With the list in hand, Waly pays a visit to Todd’s uncle with the prison connections. It turns out that those connections are with the Aryan Brotherhood (maybe not all that surprising for a kid not particularly sorry for shooting a child). As the Neo-Nazis work out their plan Walt stares at a painting on the wall of a ship coming into the coast. Todd’s uncle snaps his fingers to draw Walt’s attention, and explains that manpower’s not the problem, it’s timing. Walt has insisted that all the murders happen at the same moment—ten guys, three jails, two minutes.
“It can be done,” Todd’s uncle tells Walt, “but not the way you want it.”
“It can be done exactly how I want,” Walt answers, “The question is, are you the man to do it?”
Then we get the first of several time lapse sequences in an episode that will span several months of time. When the time lapse ends we see Walt standing in his living room checking the watch that Jesse gave him. Then, at the appointed time the murders begin, across three different prisons, just as Walt requested – accompanied by a jarringly upbeat swing number. The sequence is elegantly choreographed and brutal, as Nazi thugs apply shivs to the neck, chest, and throat of Fring’s associates. The last man – one that desperately tried to barter a deal with Hank earlier in the episode – has the good sense not to leave his cell, but it hardly matters, as he is soon set on fire. This, Walter White, is what winning looks like.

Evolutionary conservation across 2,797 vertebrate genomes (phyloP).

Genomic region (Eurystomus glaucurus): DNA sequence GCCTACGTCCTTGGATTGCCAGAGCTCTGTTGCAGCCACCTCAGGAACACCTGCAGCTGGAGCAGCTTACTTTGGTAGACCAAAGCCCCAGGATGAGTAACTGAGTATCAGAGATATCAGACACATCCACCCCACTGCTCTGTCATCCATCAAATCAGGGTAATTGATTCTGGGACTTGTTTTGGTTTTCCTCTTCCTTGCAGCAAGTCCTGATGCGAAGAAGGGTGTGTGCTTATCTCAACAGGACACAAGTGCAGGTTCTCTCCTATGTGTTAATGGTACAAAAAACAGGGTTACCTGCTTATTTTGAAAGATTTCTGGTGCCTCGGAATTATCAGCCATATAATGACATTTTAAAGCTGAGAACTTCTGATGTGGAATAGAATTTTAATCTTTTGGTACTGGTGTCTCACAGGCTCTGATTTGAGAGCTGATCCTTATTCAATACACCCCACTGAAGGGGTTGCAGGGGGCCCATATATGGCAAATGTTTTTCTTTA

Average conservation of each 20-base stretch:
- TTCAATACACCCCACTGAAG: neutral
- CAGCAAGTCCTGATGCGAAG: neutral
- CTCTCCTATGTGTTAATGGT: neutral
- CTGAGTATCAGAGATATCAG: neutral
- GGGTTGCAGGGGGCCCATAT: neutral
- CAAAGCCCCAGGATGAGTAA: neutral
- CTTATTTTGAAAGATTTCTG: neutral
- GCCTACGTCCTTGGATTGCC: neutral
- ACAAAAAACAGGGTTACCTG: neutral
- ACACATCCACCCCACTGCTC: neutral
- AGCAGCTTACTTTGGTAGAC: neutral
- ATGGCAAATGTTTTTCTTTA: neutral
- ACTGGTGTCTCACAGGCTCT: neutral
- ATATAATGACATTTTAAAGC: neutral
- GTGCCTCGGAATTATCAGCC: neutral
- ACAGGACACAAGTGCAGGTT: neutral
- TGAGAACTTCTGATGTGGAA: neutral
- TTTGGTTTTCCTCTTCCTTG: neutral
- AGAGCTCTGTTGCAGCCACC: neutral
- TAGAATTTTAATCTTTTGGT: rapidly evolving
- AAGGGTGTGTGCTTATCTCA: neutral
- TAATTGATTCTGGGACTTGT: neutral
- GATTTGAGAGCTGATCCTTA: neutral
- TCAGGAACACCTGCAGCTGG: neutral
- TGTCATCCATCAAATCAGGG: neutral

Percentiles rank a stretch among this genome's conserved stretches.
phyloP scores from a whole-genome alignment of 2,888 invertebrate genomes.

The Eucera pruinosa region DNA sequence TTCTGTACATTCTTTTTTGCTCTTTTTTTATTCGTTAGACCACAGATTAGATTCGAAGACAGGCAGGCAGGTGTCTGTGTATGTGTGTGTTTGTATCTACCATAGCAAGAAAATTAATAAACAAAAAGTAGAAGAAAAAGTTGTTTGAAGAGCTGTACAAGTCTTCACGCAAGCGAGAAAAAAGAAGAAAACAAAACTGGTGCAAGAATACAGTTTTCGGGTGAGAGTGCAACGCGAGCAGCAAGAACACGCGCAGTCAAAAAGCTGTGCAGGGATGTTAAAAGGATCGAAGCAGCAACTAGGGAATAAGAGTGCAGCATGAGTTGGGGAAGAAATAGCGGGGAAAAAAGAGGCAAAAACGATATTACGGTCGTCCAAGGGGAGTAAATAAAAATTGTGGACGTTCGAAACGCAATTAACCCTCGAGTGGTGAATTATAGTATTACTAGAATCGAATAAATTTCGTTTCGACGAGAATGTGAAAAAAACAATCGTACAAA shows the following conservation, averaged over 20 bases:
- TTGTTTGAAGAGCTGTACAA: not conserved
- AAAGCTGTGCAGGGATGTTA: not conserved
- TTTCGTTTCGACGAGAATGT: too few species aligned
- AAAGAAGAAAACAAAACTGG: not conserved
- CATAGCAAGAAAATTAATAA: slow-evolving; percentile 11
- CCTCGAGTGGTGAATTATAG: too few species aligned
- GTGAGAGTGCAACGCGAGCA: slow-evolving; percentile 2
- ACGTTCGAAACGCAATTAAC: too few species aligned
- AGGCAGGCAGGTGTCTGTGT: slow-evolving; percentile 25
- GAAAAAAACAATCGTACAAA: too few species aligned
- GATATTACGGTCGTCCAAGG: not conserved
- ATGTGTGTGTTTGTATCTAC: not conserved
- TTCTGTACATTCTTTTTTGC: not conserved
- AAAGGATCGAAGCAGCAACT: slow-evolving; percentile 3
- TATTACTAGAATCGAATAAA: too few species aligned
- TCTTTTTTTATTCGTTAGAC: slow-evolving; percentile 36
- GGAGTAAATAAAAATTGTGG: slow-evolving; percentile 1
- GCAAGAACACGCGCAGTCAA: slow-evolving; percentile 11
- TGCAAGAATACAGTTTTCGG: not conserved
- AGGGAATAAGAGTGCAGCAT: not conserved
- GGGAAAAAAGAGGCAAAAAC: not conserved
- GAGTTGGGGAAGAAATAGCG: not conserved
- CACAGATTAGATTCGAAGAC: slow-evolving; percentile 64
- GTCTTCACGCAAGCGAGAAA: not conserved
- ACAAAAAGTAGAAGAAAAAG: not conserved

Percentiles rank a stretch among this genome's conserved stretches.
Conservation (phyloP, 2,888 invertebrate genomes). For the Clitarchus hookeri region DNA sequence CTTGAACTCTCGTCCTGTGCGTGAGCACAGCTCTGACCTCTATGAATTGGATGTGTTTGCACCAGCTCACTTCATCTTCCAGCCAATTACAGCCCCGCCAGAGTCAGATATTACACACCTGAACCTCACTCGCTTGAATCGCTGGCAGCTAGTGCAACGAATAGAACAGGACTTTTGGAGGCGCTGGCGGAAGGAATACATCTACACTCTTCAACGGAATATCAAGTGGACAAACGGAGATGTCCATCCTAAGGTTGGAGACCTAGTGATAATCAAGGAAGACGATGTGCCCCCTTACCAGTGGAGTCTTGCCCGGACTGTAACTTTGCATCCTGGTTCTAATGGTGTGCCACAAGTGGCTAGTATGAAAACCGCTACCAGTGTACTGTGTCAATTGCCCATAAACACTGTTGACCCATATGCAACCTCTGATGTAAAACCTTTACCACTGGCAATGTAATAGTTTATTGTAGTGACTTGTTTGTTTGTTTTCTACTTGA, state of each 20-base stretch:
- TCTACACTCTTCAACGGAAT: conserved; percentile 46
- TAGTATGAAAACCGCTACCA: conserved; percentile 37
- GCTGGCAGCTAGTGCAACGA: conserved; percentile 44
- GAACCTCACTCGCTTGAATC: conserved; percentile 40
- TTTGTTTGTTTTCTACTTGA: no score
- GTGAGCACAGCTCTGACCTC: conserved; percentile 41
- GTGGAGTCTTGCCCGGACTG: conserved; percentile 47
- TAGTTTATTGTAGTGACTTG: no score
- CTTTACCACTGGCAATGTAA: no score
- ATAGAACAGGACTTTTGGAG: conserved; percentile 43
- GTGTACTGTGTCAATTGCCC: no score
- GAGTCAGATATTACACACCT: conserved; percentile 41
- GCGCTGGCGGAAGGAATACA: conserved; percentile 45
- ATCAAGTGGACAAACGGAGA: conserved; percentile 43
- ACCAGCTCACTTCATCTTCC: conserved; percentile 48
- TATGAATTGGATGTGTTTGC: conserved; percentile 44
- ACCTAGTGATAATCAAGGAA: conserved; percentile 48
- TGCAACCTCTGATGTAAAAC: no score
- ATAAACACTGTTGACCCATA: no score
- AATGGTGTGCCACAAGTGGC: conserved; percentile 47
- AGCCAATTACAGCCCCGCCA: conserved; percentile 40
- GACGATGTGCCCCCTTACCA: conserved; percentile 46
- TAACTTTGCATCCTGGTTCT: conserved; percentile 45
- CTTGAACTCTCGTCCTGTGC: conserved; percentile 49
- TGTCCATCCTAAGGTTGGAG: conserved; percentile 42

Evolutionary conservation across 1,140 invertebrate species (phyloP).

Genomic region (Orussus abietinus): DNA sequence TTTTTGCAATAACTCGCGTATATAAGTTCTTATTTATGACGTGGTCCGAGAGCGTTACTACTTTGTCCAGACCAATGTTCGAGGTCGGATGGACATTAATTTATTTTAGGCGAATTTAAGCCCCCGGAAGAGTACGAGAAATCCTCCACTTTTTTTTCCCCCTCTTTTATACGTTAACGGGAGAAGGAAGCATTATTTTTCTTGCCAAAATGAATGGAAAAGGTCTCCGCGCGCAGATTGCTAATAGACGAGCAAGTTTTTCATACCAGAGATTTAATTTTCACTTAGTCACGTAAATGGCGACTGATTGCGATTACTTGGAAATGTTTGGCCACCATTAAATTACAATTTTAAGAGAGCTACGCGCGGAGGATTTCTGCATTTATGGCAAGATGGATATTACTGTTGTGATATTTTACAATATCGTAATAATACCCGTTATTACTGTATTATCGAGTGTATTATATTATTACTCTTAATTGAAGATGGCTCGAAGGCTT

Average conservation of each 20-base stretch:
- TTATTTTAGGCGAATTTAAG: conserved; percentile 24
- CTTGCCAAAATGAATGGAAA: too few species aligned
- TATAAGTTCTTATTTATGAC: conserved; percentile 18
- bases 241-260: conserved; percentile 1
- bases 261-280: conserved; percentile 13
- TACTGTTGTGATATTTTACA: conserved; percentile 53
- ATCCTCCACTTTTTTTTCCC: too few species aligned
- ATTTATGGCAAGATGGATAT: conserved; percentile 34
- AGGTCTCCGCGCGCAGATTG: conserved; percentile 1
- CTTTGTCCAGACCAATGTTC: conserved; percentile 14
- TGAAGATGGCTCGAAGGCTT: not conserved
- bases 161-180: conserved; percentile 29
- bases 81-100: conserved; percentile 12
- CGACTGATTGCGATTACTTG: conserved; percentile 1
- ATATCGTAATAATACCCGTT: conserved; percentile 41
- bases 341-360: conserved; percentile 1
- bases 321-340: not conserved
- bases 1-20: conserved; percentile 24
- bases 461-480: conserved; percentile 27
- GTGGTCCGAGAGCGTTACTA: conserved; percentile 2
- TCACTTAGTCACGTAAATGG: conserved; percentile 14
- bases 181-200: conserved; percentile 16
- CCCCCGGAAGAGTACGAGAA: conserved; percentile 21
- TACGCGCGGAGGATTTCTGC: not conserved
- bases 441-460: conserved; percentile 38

Walt’s problems may be solved, but Hank’s are just beginning. He’s grasping at straws and inconsolable as every potential source leading to Heisenberg is shanked, shived, and immolated out of existence. He returns home after his horrible day to find Walt playing with Holly. Walt offers to leave, but Hank pours him a drink and asks him to stay. He tells Walt a story about a summer job he had in his college years, marking trees that were to be cut down by the city. He hated the job, he says, but wishes in retrospect that he’d appreciated it more. “Tagging trees is a lot better than chasing monsters,” he says.